5. “Exposure to economic turmoil appears to dampen people’s appetite for risk irrespective of their personal financial losses.” Furthermore, a low tolerance for risk is linked to past emotional trauma.

Some important intuitions from today’s class meeting of Finance 4335

  1. The most important concept covered in class today is that people vary in terms of their preferences for bearing risk. Although we focused most of our attention on modeling risk-averse behavior, we also considered examples of risk neutrality (where you only care about expected wealth and are indifferent about riskiness of wealth) and risk loving (where you actually prefer to bear risk and are willing to pay money for the opportunity to do so).
  2. Related to point 1: irrespective of whether you are risk averse, risk neutral, or risk loving, the foundation for decision-making under conditions of risk and uncertainty is expected utility. Given a choice among various risky alternatives, one selects the choice which has the highest utility ranking.
  3. If you are risk averse, then E(W) > {W_{CE}} and the difference between E(W) and {W_{CE}} is equal to the risk premium \lambda. Some practical implications — if you’re risk averse, then you are okay with buying “expensive” insurance at a price that exceeds the expected value of payment provided by the insurer, since (other things equal) you’d prefer to transfer risk to someone else if it’s not too expensive to do so. On the other hand, you are not willing to pay more than the certainty-equivalent for a bet on a sporting event or a game of chance.
  4. If you are risk neutral, then E(W) = {W_{CE}} and \lambda = 0; risk is inconsequential and all you care about is maximizing the expected value of wealth.
  5. If you are risk loving, then E(W) < {W_{CE}} and \lambda < 0; you are quite willing to pay for the opportunity to (on average) lose money.

More on the St. Petersburg Paradox…

During today’s class meeting, we discussed (among other things) the famous St. Petersburg Paradox. The source for this is Daniel Bernoulli’s famous article entitled “Exposition of a New Theory on the Measurement of Risk“. As was the standard practice in academia at the time, Bernoulli’s article was originally published in Latin in 1738. It was subsequently translated into English in 1954 and published a second time that same year in Econometrica (Volume 22, No. 1): pp. 22–36. Considering that this article was published 282 years ago in an obscure (presumably peer-reviewed) academic journal, it is fairly succinct and surprisingly easy to read.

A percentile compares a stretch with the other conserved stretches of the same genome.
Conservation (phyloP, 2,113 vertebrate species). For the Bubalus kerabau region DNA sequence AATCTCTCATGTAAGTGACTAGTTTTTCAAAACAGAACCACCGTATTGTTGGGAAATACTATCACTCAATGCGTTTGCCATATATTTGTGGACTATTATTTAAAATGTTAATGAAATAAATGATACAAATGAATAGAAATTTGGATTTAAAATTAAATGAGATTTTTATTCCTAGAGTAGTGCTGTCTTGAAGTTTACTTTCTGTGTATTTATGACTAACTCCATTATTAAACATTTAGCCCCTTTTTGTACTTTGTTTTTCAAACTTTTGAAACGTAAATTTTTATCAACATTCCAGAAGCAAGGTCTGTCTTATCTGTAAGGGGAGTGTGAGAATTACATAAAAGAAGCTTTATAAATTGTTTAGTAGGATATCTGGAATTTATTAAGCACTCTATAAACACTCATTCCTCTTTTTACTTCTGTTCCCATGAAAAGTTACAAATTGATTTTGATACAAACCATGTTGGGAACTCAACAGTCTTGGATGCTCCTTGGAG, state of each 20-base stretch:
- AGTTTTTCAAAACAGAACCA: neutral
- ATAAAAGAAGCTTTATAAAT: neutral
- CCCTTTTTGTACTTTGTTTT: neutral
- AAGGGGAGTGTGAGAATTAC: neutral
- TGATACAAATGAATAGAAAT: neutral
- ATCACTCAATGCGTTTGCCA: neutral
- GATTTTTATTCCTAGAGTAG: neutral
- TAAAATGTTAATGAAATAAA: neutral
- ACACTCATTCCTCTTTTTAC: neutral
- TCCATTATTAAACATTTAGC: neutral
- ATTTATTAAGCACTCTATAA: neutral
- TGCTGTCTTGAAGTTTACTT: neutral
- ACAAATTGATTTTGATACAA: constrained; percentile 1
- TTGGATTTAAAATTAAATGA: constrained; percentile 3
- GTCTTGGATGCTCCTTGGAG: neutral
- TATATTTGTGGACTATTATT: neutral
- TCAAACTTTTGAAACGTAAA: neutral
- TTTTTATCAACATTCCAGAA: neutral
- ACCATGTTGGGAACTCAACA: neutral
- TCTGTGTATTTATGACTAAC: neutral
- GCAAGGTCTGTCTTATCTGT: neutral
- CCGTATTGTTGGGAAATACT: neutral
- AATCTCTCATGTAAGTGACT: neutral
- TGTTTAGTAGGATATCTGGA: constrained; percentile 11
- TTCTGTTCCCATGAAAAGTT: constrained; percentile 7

Also, the Wikipedia article about Bernoulli’s article is worth reading. It provides the mathematics for determining the price at which the apostle Paul would have been indifferent about taking the apostle Peter up on this bet. The original numerical example proposed by Bernoulli focuses attention on Paul’s gamble per se and does not explicitly consider the effect of Paul’s initial wealth on his willingness to pay. However, the quote on page 31 of the article (“… that any reasonable man would sell his chance … for twenty ducats”) implies that Bernoulli may have assumed Paul to be a millionaire, since (as shown in the Wikipedia article) the certainty-equivalent value of this bet to a millionaire who has logarithmic utility comes out to 20.88 ducats.

Also featured as one of “50 Things That Made the Modern Economy”: The Index Fund

Besides insurance, Tim Harford also features the index fund in his “Fifty Things That Made the Modern Economy” radio and podcast series. This 9 minute long podcast lays out the history of the development of the index fund in particular and the evolution of so-called of passive portfolio strategies in general. Much of the content of this podcast is sourced from Vanguard founder Jack Bogle’s September 2011 WSJ article entitled “How the Index Fund Was Born” (available at Here’s the description of this podcast:

“Warren Buffett is the world’s most successful investor. In a letter he wrote to his wife, advising her how to invest after he dies, he offers some clear advice: put almost everything into “a very low-cost S&P 500 index fund”. Index funds passively track the market as a whole by buying a little of everything, rather than trying to beat the market with clever stock picks – the kind of clever stock picks that Warren Buffett himself has been making for more than half a century. Index funds now seem completely natural. But as recently as 1976 they didn’t exist. And, as Tim Harford explains, they have become very important indeed – and not only to Mrs Buffett.”

Warren Buffett is one of the world’s great investors. His advice? Invest in an index fund